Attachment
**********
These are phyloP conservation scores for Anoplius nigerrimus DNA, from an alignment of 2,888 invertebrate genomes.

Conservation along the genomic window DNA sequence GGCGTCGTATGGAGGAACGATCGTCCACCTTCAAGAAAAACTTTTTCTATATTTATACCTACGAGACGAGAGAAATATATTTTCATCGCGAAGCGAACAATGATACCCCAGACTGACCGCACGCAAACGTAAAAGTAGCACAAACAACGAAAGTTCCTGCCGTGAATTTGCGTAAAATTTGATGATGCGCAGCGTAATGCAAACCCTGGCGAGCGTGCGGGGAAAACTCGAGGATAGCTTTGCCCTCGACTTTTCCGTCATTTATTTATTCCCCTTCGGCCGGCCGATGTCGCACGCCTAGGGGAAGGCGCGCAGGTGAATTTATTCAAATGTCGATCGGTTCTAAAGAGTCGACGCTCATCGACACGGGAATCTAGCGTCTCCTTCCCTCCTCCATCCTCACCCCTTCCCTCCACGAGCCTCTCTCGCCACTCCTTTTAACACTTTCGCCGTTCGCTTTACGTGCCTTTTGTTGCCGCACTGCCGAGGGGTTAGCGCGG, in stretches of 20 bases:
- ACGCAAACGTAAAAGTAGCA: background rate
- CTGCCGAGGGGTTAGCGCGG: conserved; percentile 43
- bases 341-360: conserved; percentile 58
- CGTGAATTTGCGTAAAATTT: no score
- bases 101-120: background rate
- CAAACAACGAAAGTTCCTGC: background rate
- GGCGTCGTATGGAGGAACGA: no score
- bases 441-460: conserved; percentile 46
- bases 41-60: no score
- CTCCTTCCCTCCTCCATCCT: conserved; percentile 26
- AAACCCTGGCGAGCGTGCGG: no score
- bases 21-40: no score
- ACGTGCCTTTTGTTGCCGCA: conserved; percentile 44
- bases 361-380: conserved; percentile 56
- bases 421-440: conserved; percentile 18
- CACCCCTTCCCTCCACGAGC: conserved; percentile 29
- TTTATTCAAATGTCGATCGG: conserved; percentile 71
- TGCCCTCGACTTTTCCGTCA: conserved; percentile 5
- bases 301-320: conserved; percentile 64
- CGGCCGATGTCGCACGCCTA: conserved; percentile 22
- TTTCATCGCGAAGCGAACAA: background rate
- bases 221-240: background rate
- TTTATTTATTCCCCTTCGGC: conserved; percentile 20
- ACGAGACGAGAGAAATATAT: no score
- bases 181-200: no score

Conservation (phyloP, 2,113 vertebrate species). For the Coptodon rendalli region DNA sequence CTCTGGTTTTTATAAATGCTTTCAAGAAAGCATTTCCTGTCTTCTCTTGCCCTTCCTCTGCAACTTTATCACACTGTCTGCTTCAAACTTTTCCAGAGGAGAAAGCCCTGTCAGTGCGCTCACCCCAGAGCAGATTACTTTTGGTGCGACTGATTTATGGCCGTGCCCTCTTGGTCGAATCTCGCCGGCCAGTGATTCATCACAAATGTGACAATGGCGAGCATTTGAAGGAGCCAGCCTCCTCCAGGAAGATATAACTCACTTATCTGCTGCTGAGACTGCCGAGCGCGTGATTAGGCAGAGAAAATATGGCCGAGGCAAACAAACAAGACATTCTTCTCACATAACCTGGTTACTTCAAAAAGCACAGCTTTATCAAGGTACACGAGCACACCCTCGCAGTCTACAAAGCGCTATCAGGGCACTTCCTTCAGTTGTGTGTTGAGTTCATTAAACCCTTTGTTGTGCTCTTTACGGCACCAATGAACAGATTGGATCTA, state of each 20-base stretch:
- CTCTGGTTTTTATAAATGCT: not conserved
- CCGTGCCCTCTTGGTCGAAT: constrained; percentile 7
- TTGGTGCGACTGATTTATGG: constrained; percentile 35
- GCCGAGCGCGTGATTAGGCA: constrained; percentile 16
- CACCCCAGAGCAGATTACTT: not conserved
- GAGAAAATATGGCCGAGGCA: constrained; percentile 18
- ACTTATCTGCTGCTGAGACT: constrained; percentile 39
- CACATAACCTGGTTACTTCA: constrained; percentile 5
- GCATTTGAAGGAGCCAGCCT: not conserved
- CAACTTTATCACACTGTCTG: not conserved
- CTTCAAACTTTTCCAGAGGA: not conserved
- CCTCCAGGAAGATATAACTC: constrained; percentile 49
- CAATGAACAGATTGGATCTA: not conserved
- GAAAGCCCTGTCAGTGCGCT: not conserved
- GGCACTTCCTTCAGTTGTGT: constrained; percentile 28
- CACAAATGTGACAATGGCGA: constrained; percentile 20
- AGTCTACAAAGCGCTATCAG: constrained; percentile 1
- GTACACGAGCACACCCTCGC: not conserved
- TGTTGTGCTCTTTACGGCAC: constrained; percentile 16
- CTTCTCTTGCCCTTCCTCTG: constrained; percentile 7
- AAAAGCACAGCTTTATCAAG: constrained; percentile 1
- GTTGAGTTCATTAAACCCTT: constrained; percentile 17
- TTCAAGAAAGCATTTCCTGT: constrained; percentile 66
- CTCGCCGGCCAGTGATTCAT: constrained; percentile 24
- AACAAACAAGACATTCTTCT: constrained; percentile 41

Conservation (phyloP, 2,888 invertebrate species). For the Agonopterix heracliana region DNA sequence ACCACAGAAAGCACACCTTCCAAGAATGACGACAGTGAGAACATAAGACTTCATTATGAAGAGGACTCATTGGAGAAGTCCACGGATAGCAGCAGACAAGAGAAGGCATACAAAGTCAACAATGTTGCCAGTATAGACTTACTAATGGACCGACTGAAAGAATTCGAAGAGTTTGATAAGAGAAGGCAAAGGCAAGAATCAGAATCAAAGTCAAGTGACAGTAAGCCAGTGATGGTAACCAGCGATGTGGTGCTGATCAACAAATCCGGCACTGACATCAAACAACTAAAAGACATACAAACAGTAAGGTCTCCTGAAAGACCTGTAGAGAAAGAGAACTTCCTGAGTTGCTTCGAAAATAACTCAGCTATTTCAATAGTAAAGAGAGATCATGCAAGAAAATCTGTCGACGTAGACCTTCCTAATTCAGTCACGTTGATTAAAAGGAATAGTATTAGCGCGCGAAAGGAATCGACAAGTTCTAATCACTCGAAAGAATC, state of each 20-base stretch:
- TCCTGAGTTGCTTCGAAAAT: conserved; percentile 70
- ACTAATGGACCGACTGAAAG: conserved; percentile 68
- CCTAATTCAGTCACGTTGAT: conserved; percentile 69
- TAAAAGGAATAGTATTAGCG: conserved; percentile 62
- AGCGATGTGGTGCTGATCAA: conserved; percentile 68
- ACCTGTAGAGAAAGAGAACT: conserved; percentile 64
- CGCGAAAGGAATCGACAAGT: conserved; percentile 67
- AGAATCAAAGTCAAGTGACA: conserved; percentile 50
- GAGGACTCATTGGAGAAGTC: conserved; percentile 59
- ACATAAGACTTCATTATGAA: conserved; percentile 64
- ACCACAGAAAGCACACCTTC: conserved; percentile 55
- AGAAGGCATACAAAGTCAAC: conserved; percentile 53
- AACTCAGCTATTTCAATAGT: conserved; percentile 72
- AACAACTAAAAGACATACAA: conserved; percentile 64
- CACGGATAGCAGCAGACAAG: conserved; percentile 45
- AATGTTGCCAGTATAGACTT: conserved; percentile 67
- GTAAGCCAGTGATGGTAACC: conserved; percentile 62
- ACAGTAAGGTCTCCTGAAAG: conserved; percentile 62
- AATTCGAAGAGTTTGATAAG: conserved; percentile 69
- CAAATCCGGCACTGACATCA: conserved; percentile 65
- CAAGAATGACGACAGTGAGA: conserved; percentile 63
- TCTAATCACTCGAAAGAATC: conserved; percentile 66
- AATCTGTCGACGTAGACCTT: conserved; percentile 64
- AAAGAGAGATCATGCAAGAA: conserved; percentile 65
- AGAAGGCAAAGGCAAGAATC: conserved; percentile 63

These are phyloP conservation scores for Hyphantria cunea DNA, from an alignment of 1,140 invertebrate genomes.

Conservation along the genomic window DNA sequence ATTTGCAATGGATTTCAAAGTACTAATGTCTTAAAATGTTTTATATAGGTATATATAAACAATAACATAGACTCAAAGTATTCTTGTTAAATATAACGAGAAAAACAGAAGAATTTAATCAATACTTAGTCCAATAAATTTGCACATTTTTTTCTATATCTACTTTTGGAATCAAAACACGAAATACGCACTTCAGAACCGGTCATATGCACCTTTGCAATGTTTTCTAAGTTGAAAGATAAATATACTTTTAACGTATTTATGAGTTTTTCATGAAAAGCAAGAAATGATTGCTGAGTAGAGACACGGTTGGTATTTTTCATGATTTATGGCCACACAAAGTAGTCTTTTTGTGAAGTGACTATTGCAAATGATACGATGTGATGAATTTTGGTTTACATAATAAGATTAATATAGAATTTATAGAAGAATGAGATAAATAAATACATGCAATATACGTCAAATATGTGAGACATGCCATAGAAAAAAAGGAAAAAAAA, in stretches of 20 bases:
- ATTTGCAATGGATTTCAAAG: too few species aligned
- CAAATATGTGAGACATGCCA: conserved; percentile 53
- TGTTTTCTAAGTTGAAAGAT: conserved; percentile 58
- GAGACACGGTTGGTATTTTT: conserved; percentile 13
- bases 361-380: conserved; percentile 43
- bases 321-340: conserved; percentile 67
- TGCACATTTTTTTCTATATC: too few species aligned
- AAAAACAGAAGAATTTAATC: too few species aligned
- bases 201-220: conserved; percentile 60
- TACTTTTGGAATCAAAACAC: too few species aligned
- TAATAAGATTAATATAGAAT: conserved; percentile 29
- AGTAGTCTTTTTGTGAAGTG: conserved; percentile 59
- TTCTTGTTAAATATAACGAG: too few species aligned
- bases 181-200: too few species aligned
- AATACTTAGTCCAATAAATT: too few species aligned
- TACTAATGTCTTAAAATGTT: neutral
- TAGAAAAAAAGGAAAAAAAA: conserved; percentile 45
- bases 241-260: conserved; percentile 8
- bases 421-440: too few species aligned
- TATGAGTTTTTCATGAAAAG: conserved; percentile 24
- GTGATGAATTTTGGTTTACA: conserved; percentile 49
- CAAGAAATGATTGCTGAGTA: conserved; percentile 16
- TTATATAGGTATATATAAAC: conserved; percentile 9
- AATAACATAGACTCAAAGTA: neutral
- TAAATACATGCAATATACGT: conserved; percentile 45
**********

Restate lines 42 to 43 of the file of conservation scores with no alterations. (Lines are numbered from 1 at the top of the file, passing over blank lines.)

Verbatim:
- GAAAGCCCTGTCAGTGCGCT: not conserved
- GGCACTTCCTTCAGTTGTGT: constrained; percentile 28